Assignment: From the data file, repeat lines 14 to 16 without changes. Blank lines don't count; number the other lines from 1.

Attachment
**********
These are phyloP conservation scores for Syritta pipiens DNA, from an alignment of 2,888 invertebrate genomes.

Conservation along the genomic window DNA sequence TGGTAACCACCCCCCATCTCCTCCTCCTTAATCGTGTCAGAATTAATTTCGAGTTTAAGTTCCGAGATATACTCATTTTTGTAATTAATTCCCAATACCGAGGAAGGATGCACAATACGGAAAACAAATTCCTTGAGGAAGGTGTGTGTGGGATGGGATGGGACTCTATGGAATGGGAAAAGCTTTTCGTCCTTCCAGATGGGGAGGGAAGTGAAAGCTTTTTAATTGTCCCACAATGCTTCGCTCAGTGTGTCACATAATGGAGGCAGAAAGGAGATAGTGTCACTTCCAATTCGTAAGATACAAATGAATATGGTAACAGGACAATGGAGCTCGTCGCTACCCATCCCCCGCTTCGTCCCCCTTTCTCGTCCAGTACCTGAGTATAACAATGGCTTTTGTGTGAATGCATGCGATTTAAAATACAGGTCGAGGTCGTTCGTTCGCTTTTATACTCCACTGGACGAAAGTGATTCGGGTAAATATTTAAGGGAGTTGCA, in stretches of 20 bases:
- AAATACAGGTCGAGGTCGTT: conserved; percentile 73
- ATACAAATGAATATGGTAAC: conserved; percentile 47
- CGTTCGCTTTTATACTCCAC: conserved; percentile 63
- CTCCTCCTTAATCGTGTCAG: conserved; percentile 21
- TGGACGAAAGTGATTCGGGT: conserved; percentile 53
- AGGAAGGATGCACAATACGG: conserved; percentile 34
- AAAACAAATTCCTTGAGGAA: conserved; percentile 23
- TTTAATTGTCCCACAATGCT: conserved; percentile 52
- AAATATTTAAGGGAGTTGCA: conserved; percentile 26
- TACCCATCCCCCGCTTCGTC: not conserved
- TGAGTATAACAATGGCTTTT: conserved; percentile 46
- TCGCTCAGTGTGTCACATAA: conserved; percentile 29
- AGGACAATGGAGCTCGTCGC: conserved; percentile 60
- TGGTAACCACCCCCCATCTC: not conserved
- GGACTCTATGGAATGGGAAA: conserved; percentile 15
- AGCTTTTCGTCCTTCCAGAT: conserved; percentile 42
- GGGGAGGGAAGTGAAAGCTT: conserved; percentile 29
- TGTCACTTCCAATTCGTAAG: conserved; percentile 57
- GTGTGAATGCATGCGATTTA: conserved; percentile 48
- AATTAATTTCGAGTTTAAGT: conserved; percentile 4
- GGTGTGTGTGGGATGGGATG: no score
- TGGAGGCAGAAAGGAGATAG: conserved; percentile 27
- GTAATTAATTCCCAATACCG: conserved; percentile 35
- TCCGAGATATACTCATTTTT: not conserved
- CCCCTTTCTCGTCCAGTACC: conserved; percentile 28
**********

- TCGCTCAGTGTGTCACATAA: conserved; percentile 29
- AGGACAATGGAGCTCGTCGC: conserved; percentile 60
- TGGTAACCACCCCCCATCTC: not conserved